2007 AFC Asian Cup

The 2007 AFC Asian Cup was the 14th edition of the men's AFC Asian Cup, a quadrennial international football tournament organised by the Asian Football Confederation. The finals were held from 7 to 29 July 2007. For the first time in its history, the competition was co-hosted by four nations: Indonesia, Malaysia, Thailand and Vietnam; which was also the first time ever in the history more than two countries joined host of a major continental competition until the UEFA Euro 2020.
For the first time in the nation's history, Iraq won the continental title after it defeated Saudi Arabia 1–0 in the final. As the winner, Iraq represented the AFC in the 2009 FIFA Confederations Cup.
Before 2007 and every four years, Asia often held its continental tournament from 1956 until China in 2004. With the Summer Olympic Games and the European Football Championship also held in the same year as the Asian Cup, the AFC changed their tradition. Beginning in 2007, Asia will hold its continental tournament a year earlier, and every four years henceforth from that date.
An estimated worldwide television audience of 650 million people tuned in to watch the 2007 AFC Asian Cup.
Australia participated for the first time since moving to the AFC from the OFC. Australia happened to also be the tournament's first nation aside from the co-hosts to qualify for the 2007 Asian Cup.

Host selection

The then-AFC President Mohammed Bin Hammam proposed and presented a move to have four host nations for the 2007 Asian Cup. However, he later regretted this decision and called it his "mistake", citing the financial and logistic difficulties in organising an event across four countries. He said that "It is proving very difficult for have to have four organising committees, four media centres and there are also financial considerations." He also revealed that " definitely it ", if he had the choice.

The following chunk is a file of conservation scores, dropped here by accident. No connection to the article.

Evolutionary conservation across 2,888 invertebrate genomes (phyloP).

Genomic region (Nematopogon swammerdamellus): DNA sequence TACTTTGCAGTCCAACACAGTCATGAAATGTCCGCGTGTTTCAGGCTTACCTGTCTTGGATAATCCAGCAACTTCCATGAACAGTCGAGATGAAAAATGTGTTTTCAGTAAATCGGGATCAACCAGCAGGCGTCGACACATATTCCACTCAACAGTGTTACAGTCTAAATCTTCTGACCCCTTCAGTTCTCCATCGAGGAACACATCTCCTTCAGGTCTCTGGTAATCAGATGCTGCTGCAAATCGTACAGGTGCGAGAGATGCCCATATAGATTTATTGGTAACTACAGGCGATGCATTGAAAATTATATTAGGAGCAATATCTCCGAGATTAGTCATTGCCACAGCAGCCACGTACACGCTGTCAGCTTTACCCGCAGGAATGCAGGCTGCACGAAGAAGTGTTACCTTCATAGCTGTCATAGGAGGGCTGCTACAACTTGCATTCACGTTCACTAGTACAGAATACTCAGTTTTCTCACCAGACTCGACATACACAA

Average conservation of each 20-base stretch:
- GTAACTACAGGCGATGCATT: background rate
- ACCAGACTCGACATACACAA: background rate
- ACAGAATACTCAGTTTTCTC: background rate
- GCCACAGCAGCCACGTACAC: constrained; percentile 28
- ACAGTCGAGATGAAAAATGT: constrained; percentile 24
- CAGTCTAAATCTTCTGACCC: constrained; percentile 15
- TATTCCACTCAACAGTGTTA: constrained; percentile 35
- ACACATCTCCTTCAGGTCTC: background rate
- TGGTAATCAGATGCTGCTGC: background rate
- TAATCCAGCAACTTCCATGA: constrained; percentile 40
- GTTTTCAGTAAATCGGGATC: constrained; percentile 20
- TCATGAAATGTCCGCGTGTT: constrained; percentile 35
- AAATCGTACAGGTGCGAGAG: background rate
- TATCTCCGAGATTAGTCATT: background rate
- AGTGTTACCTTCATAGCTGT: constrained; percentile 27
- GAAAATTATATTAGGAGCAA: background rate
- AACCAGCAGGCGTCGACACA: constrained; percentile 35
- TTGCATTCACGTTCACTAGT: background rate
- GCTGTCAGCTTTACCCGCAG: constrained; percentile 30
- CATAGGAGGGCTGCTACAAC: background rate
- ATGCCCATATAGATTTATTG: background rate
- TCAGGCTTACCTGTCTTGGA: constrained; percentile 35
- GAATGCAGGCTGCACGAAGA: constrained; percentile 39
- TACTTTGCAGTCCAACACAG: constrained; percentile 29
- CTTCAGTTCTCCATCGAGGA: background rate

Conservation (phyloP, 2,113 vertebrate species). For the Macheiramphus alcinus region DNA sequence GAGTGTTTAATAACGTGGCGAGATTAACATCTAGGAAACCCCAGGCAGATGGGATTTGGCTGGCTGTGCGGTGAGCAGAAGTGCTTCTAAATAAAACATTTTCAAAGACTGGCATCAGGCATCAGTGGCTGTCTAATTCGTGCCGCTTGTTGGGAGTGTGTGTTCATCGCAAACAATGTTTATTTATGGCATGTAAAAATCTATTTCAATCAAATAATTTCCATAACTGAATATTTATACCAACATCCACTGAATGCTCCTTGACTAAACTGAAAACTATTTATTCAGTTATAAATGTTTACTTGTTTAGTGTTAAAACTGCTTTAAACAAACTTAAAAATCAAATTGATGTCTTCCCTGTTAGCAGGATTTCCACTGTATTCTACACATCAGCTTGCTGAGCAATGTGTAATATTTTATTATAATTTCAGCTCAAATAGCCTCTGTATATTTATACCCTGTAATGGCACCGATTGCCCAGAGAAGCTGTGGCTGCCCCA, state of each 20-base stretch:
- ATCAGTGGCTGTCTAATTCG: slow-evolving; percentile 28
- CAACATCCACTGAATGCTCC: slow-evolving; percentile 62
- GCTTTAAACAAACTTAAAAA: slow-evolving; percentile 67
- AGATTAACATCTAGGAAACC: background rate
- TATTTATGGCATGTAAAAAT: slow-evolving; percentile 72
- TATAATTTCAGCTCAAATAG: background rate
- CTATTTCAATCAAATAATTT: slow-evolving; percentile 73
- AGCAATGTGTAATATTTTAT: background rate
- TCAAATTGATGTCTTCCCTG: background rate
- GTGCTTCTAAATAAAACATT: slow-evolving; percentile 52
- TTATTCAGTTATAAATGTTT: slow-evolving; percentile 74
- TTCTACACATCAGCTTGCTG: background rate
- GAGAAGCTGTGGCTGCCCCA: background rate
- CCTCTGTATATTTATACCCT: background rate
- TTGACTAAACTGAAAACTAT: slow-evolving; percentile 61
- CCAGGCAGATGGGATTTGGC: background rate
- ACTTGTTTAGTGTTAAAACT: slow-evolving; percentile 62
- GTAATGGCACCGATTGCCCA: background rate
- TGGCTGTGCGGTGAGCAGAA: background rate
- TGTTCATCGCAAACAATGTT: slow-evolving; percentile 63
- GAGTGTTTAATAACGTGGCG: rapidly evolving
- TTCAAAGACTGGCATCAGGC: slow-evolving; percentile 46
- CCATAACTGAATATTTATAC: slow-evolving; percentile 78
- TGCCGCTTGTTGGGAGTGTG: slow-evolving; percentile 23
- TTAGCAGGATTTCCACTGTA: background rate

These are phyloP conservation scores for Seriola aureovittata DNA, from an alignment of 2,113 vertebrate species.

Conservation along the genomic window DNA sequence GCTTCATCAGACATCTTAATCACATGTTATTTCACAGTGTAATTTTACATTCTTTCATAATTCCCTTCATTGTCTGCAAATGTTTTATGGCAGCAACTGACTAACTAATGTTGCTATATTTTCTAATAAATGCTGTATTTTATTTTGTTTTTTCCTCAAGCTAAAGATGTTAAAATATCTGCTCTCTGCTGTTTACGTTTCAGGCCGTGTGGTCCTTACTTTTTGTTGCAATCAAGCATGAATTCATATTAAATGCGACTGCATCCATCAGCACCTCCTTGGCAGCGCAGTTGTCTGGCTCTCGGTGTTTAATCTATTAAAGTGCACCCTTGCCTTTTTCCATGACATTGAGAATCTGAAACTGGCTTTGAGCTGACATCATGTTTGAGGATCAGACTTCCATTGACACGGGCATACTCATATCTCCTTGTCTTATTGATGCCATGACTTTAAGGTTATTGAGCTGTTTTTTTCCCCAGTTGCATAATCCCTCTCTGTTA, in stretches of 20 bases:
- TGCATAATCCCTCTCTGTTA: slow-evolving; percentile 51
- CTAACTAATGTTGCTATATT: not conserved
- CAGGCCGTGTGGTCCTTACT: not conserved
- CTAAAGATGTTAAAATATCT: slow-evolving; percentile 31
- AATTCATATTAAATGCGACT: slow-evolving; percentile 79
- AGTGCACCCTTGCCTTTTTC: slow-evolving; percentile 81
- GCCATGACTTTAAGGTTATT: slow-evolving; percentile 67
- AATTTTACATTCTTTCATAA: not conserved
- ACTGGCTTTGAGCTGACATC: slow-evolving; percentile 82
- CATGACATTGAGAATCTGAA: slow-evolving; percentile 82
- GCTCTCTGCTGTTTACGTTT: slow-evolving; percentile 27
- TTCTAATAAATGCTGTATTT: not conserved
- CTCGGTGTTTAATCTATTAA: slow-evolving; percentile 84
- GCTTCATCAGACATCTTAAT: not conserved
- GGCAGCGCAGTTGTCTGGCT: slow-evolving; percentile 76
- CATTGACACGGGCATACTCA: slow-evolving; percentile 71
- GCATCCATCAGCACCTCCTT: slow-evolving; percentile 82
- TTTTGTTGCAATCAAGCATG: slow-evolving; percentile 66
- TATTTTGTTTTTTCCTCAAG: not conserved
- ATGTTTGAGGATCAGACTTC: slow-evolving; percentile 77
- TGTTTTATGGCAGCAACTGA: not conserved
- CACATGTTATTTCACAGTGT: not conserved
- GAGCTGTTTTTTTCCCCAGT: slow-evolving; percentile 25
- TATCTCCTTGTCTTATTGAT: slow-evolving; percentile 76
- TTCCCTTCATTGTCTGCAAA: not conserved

In June 2005, the AFC warned Thailand that it needed to improve its facilities before 2007, otherwise it would be dropped, possibly being replaced with Singapore. On 12 August of the same year, the AFC confirmed that Thailand would be a co-host of the 2007 Asian Cup. However, in October 2006, Thailand was again warned to improve its facilities in 90 days.



The qualification round ran from 22 February 2006 to 15 November 2006. For the first time, the defending champions did not get an automatic qualification and had to play in the qualification. Twenty-four nations were split into six four-team groups for 12 remaining spots in the finals. The four co-hosts – Indonesia, Malaysia, Thailand and Vietnam – were granted automatic qualification.
CountryQualified asDate qualification was securedPrevious appearances in tournament[|1], [|2]
00Co-hosts7 August 2004
00Co-hosts7 August 2004
00Co-hosts7 August 2004
[|3]00Co-hosts7 August 2004
16 August 20060
6 September 2006
6 September 2006
6 September 2006
11 October 2006
11 October 2006
11 October 2006
11 October 2006
11 October 2006
11 October 2006
15 November 2006
15 November 2006


For the first time, the seeds are based on the October 2006 FIFA World Rankings instead of the basis of the performance from the previous AFC Asian Cup competition. This was to ensure that the same number of strong teams do not meet in the early stage.
The four seeded teams were announced on 19 December 2006. The seeds comprised Pot [|4] in the draw. Pot 1 consists of the teams from all co-hosts.
Pot 1Pot 2Pot 3Pot 4

On 19 December 2006, the draw was held in the Kuala Lumpur Convention Centre.

Match ball

The Official Match Ball for the 2007 AFC Asian Cup was launched by Nike on 15 May 2007, making it the first time ever that a ball had been launched specifically for any football competition in Asia. The Nike Mercurial Veloci AC features four blue stripes with gold trim with each host city's name inscribed, as well as the AFC Asian Cup logo.


16 referees and 24 assistant referees were officially cleared following a fitness test on 2 July in Kuala Lumpur, Malaysia. One referee and two assistant referees were also named from the CAF.
;Assistant Referees